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Insight: Setting Sail To Raise The Alarm On Climate Change

By Farrah Johnson

Bahamian biologist O’neil Leadon is set to sail across the Atlantic and embark on a tour through Europe to participate in the United Nations Climate Change Conference (SB52).

In January, Mr Leadon was selected to participate in the Sail For Climate Action (SFCA), a sailing expedition launched to give young people from Europe, Latin America and the Caribbean a platform to raise climate change awareness and “contribute to local, regional and global climate solutions.”

As the only Bahamian selected to take part in the transatlantic journey, Mr Leadon will be tasked with “speaking on behalf of the country” on the effects of climate change as it relates to “hurricanes, ocean acidification, coastal and marine habitat loss, coral reef loss and marine species protection.”

But before he can make the “once in a lifetime” trip and represent the country on a global stage, Mr Leadon needs the public’s help to aid him on his venture.

“Bahamian people should sponsor me in this initiative because the way they say, ‘Tourism is everybody’s business,’ well so is climate change,” Mr Leadon told Tribune Insight.

“When the hurricane came we were not all in Abaco or Grand Bahama, but we all had family members, friends, loved ones and colleagues that were affected.

“I remember personally I reached out to the Head Knowles Foundation to volunteer with their relief efforts. Just to see the outpouring of love and support from the general public shows me that this trip is something worth investing in. This is something that people care about.”

Mr Leadon said while this achievement is a personal milestone for him, the opportunity is also a representation of so much more.

“This is a culmination of hard work, dedication to our nation’s natural environment and a commitment to increasing national awareness of climate change and negative environmental impacts,” he said.

“This journey will serve to show younger generations of Bahamians that education is truly our passport to experiencing and influencing the world around us.”

Mr Leadon insisted that the tour would be a “major publicity moment” for the Bahamas because it was an opportunity to let other nations know that the country is “still accepting visitors post Hurricane Dorian”.

“The main idea behind me wanting to apply for the SFCA was just to give us a break in the public sphere scene because many times people think about the Bahamas they only think about New Providence,” he said.

“When Hurricane Dorian occurred, lots of people thought that we were actually decimated to the point that we weren’t actually accepting visitors. A part of my platform would be to let individuals know that our shores are still welcoming visitors and that we have a lot more to offer than the capital.”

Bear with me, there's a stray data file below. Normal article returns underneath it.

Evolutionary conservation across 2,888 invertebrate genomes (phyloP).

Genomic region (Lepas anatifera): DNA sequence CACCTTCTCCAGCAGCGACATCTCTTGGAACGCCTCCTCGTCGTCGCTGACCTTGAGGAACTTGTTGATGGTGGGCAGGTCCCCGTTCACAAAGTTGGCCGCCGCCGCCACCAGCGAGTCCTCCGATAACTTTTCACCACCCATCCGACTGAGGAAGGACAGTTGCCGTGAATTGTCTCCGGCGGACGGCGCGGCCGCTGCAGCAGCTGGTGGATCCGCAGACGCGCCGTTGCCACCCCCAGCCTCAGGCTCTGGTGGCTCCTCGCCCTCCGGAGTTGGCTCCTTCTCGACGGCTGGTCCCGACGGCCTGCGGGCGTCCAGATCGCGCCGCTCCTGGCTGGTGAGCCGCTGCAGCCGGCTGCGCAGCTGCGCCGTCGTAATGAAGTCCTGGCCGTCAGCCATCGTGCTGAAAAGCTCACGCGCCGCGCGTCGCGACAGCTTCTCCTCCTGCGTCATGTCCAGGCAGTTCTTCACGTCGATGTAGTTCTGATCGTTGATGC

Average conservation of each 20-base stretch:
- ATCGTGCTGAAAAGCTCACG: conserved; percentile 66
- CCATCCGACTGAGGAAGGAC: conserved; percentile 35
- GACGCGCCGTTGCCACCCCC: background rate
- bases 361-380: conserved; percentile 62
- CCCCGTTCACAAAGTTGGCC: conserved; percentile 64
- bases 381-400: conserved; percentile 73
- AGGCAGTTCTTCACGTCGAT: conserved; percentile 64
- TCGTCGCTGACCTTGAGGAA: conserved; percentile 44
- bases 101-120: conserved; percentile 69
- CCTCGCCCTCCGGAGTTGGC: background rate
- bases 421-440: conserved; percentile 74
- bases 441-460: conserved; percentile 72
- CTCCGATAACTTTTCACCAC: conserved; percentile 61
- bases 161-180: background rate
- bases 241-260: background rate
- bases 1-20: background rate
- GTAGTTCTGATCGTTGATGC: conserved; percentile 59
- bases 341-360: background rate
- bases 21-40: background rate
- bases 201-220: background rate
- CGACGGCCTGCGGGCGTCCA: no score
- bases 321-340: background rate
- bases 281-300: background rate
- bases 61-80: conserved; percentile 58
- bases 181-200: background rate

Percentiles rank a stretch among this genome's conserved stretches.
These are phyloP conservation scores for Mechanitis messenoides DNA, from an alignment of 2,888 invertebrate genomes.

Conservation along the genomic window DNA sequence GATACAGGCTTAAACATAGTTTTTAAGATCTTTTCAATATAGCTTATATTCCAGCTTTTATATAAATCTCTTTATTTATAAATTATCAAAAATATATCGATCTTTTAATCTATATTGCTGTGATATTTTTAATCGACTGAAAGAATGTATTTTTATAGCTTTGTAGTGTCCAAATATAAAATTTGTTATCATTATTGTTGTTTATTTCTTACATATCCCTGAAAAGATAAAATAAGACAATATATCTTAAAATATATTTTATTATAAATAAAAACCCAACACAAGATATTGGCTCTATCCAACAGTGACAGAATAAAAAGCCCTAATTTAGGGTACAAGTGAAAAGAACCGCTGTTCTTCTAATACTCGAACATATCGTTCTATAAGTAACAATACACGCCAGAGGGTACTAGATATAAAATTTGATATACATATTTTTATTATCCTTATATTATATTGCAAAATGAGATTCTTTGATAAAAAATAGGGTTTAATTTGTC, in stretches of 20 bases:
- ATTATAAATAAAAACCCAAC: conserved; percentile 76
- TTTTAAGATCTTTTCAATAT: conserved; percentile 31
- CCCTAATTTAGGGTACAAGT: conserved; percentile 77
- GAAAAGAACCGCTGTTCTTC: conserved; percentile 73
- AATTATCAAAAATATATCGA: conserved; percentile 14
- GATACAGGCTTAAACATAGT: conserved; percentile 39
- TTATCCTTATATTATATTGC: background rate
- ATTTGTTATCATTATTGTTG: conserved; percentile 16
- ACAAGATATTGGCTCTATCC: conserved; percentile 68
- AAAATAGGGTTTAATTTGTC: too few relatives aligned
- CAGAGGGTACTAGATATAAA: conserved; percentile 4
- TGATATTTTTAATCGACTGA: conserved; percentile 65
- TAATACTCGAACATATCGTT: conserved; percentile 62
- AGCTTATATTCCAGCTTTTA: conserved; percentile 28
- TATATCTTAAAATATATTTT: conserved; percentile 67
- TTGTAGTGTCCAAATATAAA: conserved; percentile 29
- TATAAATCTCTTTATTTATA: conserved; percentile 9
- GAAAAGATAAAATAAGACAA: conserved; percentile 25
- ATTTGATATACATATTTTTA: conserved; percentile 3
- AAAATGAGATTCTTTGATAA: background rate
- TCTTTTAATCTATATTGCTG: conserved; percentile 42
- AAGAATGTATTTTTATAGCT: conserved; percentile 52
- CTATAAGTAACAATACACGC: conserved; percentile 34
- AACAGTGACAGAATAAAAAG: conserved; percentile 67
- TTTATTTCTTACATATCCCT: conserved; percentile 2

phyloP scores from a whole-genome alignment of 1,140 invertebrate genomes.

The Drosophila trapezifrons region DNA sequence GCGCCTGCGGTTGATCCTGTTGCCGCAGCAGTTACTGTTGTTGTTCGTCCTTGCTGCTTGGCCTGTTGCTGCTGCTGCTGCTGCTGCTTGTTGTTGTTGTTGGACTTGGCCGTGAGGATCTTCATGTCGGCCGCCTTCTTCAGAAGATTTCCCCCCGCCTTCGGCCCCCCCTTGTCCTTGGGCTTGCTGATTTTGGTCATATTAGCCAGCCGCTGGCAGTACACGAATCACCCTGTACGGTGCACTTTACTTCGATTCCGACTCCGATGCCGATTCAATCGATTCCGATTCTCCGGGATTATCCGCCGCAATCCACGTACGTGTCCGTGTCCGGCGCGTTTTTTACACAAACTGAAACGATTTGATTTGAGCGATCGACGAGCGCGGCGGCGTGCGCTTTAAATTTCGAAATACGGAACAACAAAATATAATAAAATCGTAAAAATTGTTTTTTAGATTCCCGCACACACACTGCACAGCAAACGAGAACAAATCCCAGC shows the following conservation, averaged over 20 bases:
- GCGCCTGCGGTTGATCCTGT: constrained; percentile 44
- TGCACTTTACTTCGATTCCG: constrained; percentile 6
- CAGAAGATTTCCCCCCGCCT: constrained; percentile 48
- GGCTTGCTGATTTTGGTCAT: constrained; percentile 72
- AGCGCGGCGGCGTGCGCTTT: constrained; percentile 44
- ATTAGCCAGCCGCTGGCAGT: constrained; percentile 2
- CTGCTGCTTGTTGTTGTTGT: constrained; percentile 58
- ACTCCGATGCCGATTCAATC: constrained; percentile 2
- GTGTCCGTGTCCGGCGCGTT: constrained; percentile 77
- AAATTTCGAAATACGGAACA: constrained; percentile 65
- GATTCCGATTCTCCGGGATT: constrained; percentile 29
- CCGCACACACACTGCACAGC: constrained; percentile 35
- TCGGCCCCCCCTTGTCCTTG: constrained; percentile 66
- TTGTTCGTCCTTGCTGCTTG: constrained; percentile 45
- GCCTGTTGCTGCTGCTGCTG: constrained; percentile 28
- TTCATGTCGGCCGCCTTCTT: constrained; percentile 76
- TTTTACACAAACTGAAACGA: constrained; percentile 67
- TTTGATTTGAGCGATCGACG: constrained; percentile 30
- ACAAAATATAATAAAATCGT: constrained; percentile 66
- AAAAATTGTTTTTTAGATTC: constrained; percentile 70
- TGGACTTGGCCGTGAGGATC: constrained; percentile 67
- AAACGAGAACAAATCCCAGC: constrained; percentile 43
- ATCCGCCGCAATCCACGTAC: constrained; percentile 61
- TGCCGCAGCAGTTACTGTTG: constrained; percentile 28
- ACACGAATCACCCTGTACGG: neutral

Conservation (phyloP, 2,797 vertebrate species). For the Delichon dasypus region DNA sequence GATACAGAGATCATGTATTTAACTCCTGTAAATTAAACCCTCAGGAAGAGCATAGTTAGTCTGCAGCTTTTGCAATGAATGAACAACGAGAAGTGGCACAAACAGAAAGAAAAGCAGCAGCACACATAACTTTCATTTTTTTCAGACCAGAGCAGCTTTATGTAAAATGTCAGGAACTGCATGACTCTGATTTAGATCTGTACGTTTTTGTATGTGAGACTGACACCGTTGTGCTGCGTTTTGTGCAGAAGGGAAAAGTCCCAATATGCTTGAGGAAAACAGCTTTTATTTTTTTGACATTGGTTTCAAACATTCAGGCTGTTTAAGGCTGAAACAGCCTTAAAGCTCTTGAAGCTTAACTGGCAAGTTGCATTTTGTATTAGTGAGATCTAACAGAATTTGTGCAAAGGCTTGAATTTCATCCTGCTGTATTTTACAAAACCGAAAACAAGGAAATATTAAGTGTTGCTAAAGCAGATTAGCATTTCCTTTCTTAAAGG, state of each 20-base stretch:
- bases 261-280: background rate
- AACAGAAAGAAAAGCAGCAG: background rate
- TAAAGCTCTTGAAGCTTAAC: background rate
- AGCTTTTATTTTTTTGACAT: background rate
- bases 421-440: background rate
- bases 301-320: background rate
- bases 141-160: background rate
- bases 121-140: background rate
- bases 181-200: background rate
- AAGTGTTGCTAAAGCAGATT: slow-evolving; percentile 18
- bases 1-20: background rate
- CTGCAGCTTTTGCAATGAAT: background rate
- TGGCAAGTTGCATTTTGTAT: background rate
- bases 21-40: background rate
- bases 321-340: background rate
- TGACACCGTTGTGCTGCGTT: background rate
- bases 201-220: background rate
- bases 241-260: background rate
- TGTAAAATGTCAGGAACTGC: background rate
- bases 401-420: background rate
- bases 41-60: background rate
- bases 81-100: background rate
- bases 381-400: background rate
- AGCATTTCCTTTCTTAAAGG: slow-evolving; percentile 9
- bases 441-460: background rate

Mr Leadon said the SFCA is the perfect opportunity to show the world how resilient the country actually is.

“Following the widespread devastation of Hurricane Dorian on Grand Bahama Island and the Abacos, this tour serves as an opportunity to tell the stories of the Bahamian people,” he said.

“These stories of survival, heroism, camaraderie, restoration and national pride will show the world that we are still here, still rebuilding and still ‘One people united in love and service’.”

Mr Leadon added the SFCA could serve as a “catalyst to strengthen bonds” between the country and its international neighbours and create the “opportunity for future collaborations” between Bahamian youth and the young people of the other countries involved.

“The estimated budget for Sail For Climate Action is $7,653.69 per participant and covers all aspect of this journey including travel, accommodations, travel insurance and additional expenses,” he told Tribune Insight

“Any assistance in this regard would be immensely appreciated and goes a long way towards the environmental advancement of The Bahamas. Often times we care about things too late and I think this is an opportunity for us to get a running start.”

The SFCA aims to “raise Latin American and Caribbean voices in international decision-making processes and to strengthen bonds among the participants across the Atlantic Ocean.”

The tour will take place aboard the Regina Maris which is scheduled to depart from Cartagena, Colombia on February 20 and will make stops in Jamaica, Bermuda, Azores, France, and the Netherlands before sailing to Germany for the UN conference.

“Being sponsored for this journey would mark a personal milestone in my life. I know that all great achievements require time and I am no stranger to hard work,” Mr Leadon told Tribune Insight.

“I believe that my participation in this tour will yield amazing benefits for my career and for our great Bahamaland.

“As I share our stories to connect our region and discuss (and) create sustainable solutions to climate change, I do not take for granted the sacrifices and efforts of our countrymen and women in this fight.

“I plan to represent the Bahamas with integrity, speak on our behalf with poise and eloquence and remind the world that it truly is better in the Bahamas.”

Anyone interested in sponsoring Mr Leadon can contact him by calling 438-3410 or via email at: ohleadon@gmail.com

Comments

Porcupine 4 months ago

Mr. Leadon,

You should not have to ask for money. PM Minnis should have already called you by now, to offer to pay for your trip entirely. This is a paltry sum compared to the waste by this government in courting much less worthy causes and the salaries for our do-nothing MPs.

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